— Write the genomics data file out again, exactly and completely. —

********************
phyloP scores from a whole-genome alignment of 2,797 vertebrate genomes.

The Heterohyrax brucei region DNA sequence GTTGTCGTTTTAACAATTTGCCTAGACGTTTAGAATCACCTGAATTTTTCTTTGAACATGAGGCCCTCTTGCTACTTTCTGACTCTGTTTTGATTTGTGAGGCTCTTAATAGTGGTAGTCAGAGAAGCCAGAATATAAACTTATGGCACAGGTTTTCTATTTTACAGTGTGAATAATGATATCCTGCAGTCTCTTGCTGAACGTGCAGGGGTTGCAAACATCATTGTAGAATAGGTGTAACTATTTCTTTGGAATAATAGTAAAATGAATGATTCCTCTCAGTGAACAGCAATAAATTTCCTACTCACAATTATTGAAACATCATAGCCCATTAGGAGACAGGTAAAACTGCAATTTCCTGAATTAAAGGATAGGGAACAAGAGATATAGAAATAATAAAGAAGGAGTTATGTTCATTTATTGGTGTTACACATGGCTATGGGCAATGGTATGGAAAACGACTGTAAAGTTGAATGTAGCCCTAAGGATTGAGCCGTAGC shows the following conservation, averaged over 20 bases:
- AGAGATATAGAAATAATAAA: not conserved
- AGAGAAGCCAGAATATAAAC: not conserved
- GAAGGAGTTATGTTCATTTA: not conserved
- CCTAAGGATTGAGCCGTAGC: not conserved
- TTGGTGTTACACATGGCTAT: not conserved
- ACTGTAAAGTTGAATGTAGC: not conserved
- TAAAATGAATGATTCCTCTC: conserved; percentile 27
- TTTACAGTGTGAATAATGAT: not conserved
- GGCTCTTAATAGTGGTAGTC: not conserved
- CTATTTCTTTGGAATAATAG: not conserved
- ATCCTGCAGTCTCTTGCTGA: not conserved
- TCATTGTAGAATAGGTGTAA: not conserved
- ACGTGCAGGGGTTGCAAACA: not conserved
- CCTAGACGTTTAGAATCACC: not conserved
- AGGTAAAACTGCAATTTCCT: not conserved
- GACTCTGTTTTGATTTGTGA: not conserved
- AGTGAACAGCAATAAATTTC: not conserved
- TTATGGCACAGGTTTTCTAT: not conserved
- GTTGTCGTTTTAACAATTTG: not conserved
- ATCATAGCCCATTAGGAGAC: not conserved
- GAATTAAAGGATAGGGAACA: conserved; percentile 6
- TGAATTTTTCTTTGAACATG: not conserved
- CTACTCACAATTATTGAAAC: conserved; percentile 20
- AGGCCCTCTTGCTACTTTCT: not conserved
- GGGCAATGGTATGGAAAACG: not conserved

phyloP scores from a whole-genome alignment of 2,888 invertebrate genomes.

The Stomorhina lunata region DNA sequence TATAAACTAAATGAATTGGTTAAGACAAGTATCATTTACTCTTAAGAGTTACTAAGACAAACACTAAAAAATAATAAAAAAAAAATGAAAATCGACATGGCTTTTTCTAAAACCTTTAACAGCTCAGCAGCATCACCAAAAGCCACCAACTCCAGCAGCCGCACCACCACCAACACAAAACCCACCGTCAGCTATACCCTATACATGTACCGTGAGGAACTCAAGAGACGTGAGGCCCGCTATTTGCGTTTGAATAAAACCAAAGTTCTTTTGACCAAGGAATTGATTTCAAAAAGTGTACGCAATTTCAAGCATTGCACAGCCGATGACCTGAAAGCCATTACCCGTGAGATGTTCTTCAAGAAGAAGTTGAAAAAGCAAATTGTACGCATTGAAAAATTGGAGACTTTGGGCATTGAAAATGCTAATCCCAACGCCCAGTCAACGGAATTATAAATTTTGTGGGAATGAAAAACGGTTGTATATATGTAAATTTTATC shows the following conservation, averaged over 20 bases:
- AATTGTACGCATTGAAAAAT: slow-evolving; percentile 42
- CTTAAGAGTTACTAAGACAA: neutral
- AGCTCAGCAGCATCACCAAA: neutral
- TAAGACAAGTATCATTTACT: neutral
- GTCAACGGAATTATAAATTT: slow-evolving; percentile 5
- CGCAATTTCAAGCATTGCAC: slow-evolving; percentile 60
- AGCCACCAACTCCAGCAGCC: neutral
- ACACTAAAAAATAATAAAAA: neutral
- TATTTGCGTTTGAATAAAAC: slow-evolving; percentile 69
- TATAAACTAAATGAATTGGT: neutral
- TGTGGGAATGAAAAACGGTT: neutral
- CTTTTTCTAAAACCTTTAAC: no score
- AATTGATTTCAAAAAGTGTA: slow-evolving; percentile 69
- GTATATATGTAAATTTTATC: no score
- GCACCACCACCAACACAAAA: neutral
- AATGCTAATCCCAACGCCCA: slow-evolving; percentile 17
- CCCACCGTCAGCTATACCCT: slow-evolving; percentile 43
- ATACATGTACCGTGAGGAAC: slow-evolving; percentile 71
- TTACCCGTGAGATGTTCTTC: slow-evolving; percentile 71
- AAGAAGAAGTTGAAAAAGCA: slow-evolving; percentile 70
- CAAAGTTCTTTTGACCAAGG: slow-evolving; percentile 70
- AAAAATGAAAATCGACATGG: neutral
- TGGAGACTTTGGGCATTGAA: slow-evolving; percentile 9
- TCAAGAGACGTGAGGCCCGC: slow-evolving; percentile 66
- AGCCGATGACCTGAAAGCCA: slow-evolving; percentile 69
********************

phyloP scores from a whole-genome alignment of 2,797 vertebrate genomes.

The Heterohyrax brucei region DNA sequence GTTGTCGTTTTAACAATTTGCCTAGACGTTTAGAATCACCTGAATTTTTCTTTGAACATGAGGCCCTCTTGCTACTTTCTGACTCTGTTTTGATTTGTGAGGCTCTTAATAGTGGTAGTCAGAGAAGCCAGAATATAAACTTATGGCACAGGTTTTCTATTTTACAGTGTGAATAATGATATCCTGCAGTCTCTTGCTGAACGTGCAGGGGTTGCAAACATCATTGTAGAATAGGTGTAACTATTTCTTTGGAATAATAGTAAAATGAATGATTCCTCTCAGTGAACAGCAATAAATTTCCTACTCACAATTATTGAAACATCATAGCCCATTAGGAGACAGGTAAAACTGCAATTTCCTGAATTAAAGGATAGGGAACAAGAGATATAGAAATAATAAAGAAGGAGTTATGTTCATTTATTGGTGTTACACATGGCTATGGGCAATGGTATGGAAAACGACTGTAAAGTTGAATGTAGCCCTAAGGATTGAGCCGTAGC shows the following conservation, averaged over 20 bases:
- AGAGATATAGAAATAATAAA: not conserved
- AGAGAAGCCAGAATATAAAC: not conserved
- GAAGGAGTTATGTTCATTTA: not conserved
- CCTAAGGATTGAGCCGTAGC: not conserved
- TTGGTGTTACACATGGCTAT: not conserved
- ACTGTAAAGTTGAATGTAGC: not conserved
- TAAAATGAATGATTCCTCTC: conserved; percentile 27
- TTTACAGTGTGAATAATGAT: not conserved
- GGCTCTTAATAGTGGTAGTC: not conserved
- CTATTTCTTTGGAATAATAG: not conserved
- ATCCTGCAGTCTCTTGCTGA: not conserved
- TCATTGTAGAATAGGTGTAA: not conserved
- ACGTGCAGGGGTTGCAAACA: not conserved
- CCTAGACGTTTAGAATCACC: not conserved
- AGGTAAAACTGCAATTTCCT: not conserved
- GACTCTGTTTTGATTTGTGA: not conserved
- AGTGAACAGCAATAAATTTC: not conserved
- TTATGGCACAGGTTTTCTAT: not conserved
- GTTGTCGTTTTAACAATTTG: not conserved
- ATCATAGCCCATTAGGAGAC: not conserved
- GAATTAAAGGATAGGGAACA: conserved; percentile 6
- TGAATTTTTCTTTGAACATG: not conserved
- CTACTCACAATTATTGAAAC: conserved; percentile 20
- AGGCCCTCTTGCTACTTTCT: not conserved
- GGGCAATGGTATGGAAAACG: not conserved

phyloP scores from a whole-genome alignment of 2,888 invertebrate genomes.

The Stomorhina lunata region DNA sequence TATAAACTAAATGAATTGGTTAAGACAAGTATCATTTACTCTTAAGAGTTACTAAGACAAACACTAAAAAATAATAAAAAAAAAATGAAAATCGACATGGCTTTTTCTAAAACCTTTAACAGCTCAGCAGCATCACCAAAAGCCACCAACTCCAGCAGCCGCACCACCACCAACACAAAACCCACCGTCAGCTATACCCTATACATGTACCGTGAGGAACTCAAGAGACGTGAGGCCCGCTATTTGCGTTTGAATAAAACCAAAGTTCTTTTGACCAAGGAATTGATTTCAAAAAGTGTACGCAATTTCAAGCATTGCACAGCCGATGACCTGAAAGCCATTACCCGTGAGATGTTCTTCAAGAAGAAGTTGAAAAAGCAAATTGTACGCATTGAAAAATTGGAGACTTTGGGCATTGAAAATGCTAATCCCAACGCCCAGTCAACGGAATTATAAATTTTGTGGGAATGAAAAACGGTTGTATATATGTAAATTTTATC shows the following conservation, averaged over 20 bases:
- AATTGTACGCATTGAAAAAT: slow-evolving; percentile 42
- CTTAAGAGTTACTAAGACAA: neutral
- AGCTCAGCAGCATCACCAAA: neutral
- TAAGACAAGTATCATTTACT: neutral
- GTCAACGGAATTATAAATTT: slow-evolving; percentile 5
- CGCAATTTCAAGCATTGCAC: slow-evolving; percentile 60
- AGCCACCAACTCCAGCAGCC: neutral
- ACACTAAAAAATAATAAAAA: neutral
- TATTTGCGTTTGAATAAAAC: slow-evolving; percentile 69
- TATAAACTAAATGAATTGGT: neutral
- TGTGGGAATGAAAAACGGTT: neutral
- CTTTTTCTAAAACCTTTAAC: no score
- AATTGATTTCAAAAAGTGTA: slow-evolving; percentile 69
- GTATATATGTAAATTTTATC: no score
- GCACCACCACCAACACAAAA: neutral
- AATGCTAATCCCAACGCCCA: slow-evolving; percentile 17
- CCCACCGTCAGCTATACCCT: slow-evolving; percentile 43
- ATACATGTACCGTGAGGAAC: slow-evolving; percentile 71
- TTACCCGTGAGATGTTCTTC: slow-evolving; percentile 71
- AAGAAGAAGTTGAAAAAGCA: slow-evolving; percentile 70
- CAAAGTTCTTTTGACCAAGG: slow-evolving; percentile 70
- AAAAATGAAAATCGACATGG: neutral
- TGGAGACTTTGGGCATTGAA: slow-evolving; percentile 9
- TCAAGAGACGTGAGGCCCGC: slow-evolving; percentile 66
- AGCCGATGACCTGAAAGCCA: slow-evolving; percentile 69